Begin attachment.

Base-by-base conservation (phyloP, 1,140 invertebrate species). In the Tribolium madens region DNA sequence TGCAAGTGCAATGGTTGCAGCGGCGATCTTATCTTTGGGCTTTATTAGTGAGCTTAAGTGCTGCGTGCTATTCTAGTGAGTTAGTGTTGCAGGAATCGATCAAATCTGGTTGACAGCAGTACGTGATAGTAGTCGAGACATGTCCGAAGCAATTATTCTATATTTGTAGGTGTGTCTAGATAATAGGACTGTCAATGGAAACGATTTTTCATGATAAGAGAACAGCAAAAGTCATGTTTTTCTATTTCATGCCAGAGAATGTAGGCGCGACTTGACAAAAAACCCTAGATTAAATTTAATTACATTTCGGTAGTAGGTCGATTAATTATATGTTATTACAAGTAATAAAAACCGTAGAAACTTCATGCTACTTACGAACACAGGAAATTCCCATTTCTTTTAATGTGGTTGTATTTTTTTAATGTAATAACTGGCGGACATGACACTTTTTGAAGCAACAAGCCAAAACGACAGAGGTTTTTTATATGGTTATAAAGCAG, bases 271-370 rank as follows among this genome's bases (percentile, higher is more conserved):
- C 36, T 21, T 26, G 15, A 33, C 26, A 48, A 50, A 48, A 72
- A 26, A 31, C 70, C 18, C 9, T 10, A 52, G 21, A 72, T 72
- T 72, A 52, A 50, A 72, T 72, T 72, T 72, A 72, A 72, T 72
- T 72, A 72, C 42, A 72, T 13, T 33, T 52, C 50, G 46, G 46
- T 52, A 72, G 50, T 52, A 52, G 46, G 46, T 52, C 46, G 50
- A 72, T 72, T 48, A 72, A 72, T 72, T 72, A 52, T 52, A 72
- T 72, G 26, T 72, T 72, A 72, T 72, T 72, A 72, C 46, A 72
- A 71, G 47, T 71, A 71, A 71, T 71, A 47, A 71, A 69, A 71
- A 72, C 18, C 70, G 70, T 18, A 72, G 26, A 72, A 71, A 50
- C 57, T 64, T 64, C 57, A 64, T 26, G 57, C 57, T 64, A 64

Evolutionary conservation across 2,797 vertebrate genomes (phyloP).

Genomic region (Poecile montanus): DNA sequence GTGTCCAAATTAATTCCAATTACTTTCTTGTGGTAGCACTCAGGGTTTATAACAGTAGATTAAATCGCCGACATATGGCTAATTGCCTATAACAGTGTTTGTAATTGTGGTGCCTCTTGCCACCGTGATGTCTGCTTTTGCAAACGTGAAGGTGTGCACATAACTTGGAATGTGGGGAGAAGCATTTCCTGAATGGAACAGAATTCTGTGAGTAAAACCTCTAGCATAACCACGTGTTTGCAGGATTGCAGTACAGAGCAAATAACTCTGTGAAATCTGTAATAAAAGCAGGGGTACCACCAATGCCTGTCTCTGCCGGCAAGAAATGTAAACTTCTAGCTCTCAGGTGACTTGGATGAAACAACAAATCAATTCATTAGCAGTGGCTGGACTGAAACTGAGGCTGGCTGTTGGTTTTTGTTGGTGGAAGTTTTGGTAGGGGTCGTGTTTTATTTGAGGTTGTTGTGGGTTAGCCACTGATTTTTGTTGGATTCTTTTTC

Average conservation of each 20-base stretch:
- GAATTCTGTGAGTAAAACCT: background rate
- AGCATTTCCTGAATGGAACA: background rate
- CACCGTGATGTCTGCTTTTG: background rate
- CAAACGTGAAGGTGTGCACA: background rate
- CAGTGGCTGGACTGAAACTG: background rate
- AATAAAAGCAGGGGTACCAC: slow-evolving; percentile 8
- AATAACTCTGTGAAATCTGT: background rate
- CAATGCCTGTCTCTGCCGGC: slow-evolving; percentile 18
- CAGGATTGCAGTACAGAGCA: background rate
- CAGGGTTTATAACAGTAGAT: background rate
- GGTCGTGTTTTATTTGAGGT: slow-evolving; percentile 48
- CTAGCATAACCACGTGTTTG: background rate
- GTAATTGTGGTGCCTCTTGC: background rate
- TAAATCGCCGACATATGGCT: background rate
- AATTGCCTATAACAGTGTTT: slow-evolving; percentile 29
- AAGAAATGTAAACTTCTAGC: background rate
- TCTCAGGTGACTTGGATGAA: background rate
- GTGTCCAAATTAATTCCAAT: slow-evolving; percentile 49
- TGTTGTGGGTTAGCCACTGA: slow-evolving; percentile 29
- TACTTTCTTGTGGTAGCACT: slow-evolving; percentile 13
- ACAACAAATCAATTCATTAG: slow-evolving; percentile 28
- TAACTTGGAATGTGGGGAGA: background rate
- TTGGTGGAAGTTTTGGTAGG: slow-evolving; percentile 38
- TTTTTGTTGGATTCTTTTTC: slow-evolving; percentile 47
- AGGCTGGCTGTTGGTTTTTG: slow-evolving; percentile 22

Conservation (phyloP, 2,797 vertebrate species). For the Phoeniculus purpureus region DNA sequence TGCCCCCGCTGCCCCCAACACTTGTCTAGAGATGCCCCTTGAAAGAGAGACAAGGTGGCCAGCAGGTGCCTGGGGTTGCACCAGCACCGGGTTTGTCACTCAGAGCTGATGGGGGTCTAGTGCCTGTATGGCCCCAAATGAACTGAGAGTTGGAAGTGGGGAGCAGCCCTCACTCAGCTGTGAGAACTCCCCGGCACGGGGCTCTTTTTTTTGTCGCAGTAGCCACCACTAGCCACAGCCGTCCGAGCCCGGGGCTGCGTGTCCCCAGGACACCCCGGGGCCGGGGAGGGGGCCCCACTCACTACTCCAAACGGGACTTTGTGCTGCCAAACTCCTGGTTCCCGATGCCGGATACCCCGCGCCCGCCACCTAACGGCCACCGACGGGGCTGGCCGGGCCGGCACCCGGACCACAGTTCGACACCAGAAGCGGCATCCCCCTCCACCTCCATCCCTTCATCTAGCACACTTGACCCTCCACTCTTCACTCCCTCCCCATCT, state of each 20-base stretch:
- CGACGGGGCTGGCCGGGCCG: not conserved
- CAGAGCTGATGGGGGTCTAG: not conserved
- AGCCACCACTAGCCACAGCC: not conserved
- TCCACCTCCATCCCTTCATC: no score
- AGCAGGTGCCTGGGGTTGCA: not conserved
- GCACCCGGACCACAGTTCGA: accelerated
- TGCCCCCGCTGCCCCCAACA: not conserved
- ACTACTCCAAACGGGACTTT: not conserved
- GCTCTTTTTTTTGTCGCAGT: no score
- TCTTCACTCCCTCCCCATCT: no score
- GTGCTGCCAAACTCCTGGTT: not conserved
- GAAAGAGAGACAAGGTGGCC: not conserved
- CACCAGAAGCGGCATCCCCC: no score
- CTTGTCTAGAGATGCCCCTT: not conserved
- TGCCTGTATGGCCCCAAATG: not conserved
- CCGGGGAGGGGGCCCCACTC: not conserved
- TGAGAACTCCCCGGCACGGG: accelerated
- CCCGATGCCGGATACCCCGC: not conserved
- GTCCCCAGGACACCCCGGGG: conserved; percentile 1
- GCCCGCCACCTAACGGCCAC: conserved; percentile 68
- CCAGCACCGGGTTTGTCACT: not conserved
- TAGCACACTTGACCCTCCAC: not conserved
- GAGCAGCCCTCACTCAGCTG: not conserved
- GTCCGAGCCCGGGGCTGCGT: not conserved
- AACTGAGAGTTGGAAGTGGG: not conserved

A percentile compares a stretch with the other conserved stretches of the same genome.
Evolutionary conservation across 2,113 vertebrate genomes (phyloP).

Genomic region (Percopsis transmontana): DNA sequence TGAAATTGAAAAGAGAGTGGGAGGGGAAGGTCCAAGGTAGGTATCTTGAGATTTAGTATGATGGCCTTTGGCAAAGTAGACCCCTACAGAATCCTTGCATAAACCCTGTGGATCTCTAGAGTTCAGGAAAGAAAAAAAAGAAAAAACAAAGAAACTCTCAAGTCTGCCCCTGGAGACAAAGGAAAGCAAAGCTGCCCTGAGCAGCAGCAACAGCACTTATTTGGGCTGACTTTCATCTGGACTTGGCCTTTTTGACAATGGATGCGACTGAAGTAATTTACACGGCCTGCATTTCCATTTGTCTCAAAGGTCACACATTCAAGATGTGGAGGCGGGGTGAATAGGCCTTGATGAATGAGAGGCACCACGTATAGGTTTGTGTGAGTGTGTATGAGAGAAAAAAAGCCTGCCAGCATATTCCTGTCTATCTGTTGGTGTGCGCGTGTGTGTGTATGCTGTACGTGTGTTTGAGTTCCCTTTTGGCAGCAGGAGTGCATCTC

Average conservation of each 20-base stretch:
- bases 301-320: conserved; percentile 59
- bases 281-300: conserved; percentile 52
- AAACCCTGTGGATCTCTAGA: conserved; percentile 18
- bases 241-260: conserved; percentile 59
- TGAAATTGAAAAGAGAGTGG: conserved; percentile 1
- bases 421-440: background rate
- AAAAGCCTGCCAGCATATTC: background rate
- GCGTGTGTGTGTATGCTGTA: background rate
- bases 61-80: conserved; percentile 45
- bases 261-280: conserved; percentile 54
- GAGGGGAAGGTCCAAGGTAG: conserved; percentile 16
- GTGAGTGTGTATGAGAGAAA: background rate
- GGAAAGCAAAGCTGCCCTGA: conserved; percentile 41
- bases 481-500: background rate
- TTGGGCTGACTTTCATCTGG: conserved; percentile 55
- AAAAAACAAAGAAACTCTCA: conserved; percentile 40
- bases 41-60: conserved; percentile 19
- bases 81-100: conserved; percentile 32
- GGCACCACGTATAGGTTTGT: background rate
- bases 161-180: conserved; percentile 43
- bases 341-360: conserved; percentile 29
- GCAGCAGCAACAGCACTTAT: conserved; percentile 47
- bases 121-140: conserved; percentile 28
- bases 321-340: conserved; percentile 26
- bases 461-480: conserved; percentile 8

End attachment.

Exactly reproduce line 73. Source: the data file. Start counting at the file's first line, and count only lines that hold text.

- bases 241-260: conserved; percentile 59